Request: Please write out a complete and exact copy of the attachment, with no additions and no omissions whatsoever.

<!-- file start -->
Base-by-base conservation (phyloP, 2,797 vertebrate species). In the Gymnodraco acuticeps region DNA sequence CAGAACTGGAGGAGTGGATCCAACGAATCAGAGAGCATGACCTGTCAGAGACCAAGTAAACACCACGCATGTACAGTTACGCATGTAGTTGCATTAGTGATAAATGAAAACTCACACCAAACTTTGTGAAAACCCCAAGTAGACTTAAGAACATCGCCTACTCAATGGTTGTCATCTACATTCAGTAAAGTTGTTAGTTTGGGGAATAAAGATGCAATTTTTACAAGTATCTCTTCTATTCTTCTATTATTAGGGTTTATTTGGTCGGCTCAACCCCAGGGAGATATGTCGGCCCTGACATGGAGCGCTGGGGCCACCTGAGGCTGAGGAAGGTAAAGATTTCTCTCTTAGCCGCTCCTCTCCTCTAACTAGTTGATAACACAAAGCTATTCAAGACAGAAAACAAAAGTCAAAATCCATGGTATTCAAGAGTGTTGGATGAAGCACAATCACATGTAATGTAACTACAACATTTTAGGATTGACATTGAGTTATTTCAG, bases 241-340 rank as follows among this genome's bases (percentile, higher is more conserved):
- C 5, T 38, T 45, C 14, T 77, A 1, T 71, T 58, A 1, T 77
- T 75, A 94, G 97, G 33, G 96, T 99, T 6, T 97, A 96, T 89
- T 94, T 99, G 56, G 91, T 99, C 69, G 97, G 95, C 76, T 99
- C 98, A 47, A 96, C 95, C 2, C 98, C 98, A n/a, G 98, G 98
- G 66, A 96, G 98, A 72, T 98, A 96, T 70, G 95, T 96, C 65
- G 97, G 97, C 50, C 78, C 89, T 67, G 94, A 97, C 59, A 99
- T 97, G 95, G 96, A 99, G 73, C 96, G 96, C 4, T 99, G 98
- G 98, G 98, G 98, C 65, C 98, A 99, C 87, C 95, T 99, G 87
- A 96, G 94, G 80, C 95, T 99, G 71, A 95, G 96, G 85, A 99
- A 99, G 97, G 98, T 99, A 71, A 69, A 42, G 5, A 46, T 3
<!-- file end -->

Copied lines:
Base-by-base conservation (phyloP, 2,797 vertebrate species). In the Gymnodraco acuticeps region DNA sequence CAGAACTGGAGGAGTGGATCCAACGAATCAGAGAGCATGACCTGTCAGAGACCAAGTAAACACCACGCATGTACAGTTACGCATGTAGTTGCATTAGTGATAAATGAAAACTCACACCAAACTTTGTGAAAACCCCAAGTAGACTTAAGAACATCGCCTACTCAATGGTTGTCATCTACATTCAGTAAAGTTGTTAGTTTGGGGAATAAAGATGCAATTTTTACAAGTATCTCTTCTATTCTTCTATTATTAGGGTTTATTTGGTCGGCTCAACCCCAGGGAGATATGTCGGCCCTGACATGGAGCGCTGGGGCCACCTGAGGCTGAGGAAGGTAAAGATTTCTCTCTTAGCCGCTCCTCTCCTCTAACTAGTTGATAACACAAAGCTATTCAAGACAGAAAACAAAAGTCAAAATCCATGGTATTCAAGAGTGTTGGATGAAGCACAATCACATGTAATGTAACTACAACATTTTAGGATTGACATTGAGTTATTTCAG, bases 241-340 rank as follows among this genome's bases (percentile, higher is more conserved):
- C 5, T 38, T 45, C 14, T 77, A 1, T 71, T 58, A 1, T 77
- T 75, A 94, G 97, G 33, G 96, T 99, T 6, T 97, A 96, T 89
- T 94, T 99, G 56, G 91, T 99, C 69, G 97, G 95, C 76, T 99
- C 98, A 47, A 96, C 95, C 2, C 98, C 98, A n/a, G 98, G 98
- G 66, A 96, G 98, A 72, T 98, A 96, T 70, G 95, T 96, C 65
- G 97, G 97, C 50, C 78, C 89, T 67, G 94, A 97, C 59, A 99
- T 97, G 95, G 96, A 99, G 73, C 96, G 96, C 4, T 99, G 98
- G 98, G 98, G 98, C 65, C 98, A 99, C 87, C 95, T 99, G 87
- A 96, G 94, G 80, C 95, T 99, G 71, A 95, G 96, G 85, A 99
- A 99, G 97, G 98, T 99, A 71, A 69, A 42, G 5, A 46, T 3